Tuesday, June 1, 2010

Bonus Review: Troll 2 and Best Worst Movie

by Jason Pyles

If you love unusual movies and you haven't seen the infamous "Troll 2"
(1990) yet, then you need to go watch it free on Hulu.com. It has been called the "best worst movie," but for my money, the best worst movie is still "Killer Klowns From Outer Space" (1988). (It's presently available on Netflix Watch
Instantly; there's no excuse not to watch "Killer Klowns.") And then there's
always "Monkey Shines" (1988), which is also notable, but not nearly as entertaining as the
aforementioned pair. "Troll 2," which doesn't have one troll in it, is about a family who is terrorized by a gaggle of vegetarian goblins. And since the goblins don't eat meat, they have
to trick humans into eating their specially prepared foods, which transform the victims into plants that can therefore be eaten. Now, you have to admit, that's pretty original material. (The luring victims to eat repeatedly becomes awkward and tiresome, however — not an easy plot for the screenwriters to sustain; to see an equally difficult writing challenge handled much more effectively, watch "Perfume: The Story of a Murderer." That killer was a big "smeller.")

Hence the charm of "Troll 2." Even though the performances, writing, special effects, costumes (and everything else) are poorly executed, the movie is so odd and so bizarre that it defies the typical criteria that constitute entertainment value as we know it. It's no wonder people love "Troll 2." It is truly one of the most unusual films I've ever seen — and I've seen some unusual ones. "Troll 2" is like an unsettling dream. I must admit that it does have a few moments that almost border on creepy. And that's a compliment because this is somehow accomplished in the midst of its wacky weirdness and unintentional humor.

On May 28 I had the pleasure of attending the Tower Theater in Salt Lake City for a screening of "Best Worst Movie," a documentary by Michael Stephenson — the now-grown little boy, Joshua Waits, who starred as the protagonist of "Troll 2." In case you don't know, here's the story, as I understand it, behind "Best Worst Movie":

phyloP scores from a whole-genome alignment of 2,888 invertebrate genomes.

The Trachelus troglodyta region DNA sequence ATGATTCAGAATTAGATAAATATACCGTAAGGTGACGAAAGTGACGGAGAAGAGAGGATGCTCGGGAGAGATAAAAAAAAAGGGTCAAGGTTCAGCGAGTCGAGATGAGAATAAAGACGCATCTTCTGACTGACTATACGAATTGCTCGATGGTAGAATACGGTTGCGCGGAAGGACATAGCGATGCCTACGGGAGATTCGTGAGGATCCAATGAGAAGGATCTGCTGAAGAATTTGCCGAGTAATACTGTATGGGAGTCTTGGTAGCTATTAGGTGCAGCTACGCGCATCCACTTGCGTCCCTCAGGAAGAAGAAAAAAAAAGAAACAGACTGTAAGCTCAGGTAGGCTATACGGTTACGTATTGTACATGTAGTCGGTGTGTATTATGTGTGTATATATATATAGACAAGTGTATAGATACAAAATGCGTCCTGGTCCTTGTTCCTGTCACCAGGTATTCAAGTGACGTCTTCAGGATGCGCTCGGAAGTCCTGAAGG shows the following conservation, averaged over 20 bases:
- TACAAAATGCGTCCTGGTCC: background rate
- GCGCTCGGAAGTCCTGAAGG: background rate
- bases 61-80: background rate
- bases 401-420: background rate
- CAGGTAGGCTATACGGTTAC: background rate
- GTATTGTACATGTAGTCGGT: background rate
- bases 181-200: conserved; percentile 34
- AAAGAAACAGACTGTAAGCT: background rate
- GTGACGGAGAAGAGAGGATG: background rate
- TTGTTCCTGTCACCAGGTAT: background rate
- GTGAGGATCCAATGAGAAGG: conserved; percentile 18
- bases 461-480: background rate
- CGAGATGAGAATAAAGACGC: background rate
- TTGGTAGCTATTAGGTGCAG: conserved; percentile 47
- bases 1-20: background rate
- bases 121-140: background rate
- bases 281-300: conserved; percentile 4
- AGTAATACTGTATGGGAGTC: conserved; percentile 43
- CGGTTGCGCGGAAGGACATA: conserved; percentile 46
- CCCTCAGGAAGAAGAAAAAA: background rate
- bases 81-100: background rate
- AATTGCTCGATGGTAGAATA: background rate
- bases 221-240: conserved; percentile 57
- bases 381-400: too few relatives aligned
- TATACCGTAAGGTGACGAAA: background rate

"Troll 2" was filmed in Utah in 1989 under a different title, probably "Nil Bog," which is "goblin" spelled backward. (I'm sure some fanboy will inform me.) Nothing seemed to come of the production until, in the early '90s, little by little, the actors started seeing their B-movie on cable channels or hearing about it from friends. Because it is so poorly made, most of the actors — including a young Michael Stephenson — were ashamed of it. Years passed and while the actors tried to forget about it, their cinematic mistake became a cult phenomenon. "Best Worst Movie" is the hilarious documentation of this film's cult popularity, its fans and its filmic associates.

I hadn't yet seen "Troll 2" before seeing the documentary, but it wasn't altogether necessary, because many clips from the original movie are interspersed throughout the documentary. I recommend seeing both films, in any order. They're both entertaining and enjoyable.

"Best Worst Movie" is oddly humorous and simultaneously sad. It strikes a similarly bizarre emotional chord, much like its inspiration. The Italian director of "Troll 2," Claudio Fragasso, steals the show through his apparent high regard for the artistic merits of his film — at one point comparing it to "Casablanca" and "Gone With the Wind." We learn that his wife, Rossella Drudi, co-wrote the screenplay with him, and the vegetarian-goblins idea came from her having friends who were vegetarians, and her script was meant to poke at them a little.

At my screening, I was lucky enough to enjoy a Q&A afterward with five members of the cast of "Troll 2," including Michael Stephenson (Josh), Jason Steadman (Drew), Gavin Reed (the Present son who threw the baseball), Deborah Reed (Creedence Leonore Gielgud) and Darren Ewing (Arnold).

From their Q&A I found out that the mind-blowingly bizarre film the friends are watching in the motor home is a terrible Italian film called "Grunt!" (1983). At one point Michael said the director was asked why this was filmed in Utah: Michael said his answer was, "We didn't choose Utah; Utah chose us." The male actors listed above said they earned $100 a day on the shoot. The budget for "Troll 2" was $600,000, but Michael remembered complaining of having been given only stale pizza to eat. And the kid whose plant growth covers his mouth in the creepy church (I think it was Darren Ewing as Arnold), he was said to have stood (quite painfully) in that get-up for 14 hours while filming.

As I've learned about the filmmaking process, the creative and artistic differences and the challenges of financing a movie and so forth, I've often said it's a wonder when a movie is actually made. And I've said it's a miracle when a "good" movie is made.

Obviously, sometimes out of that horrific process comes a by-product that might be described as cinematic toxic sludge. It's ugly, but it's tantalizing. It's dim-witted, but it glows. It's filled with goblins, but it's called "Troll 2."

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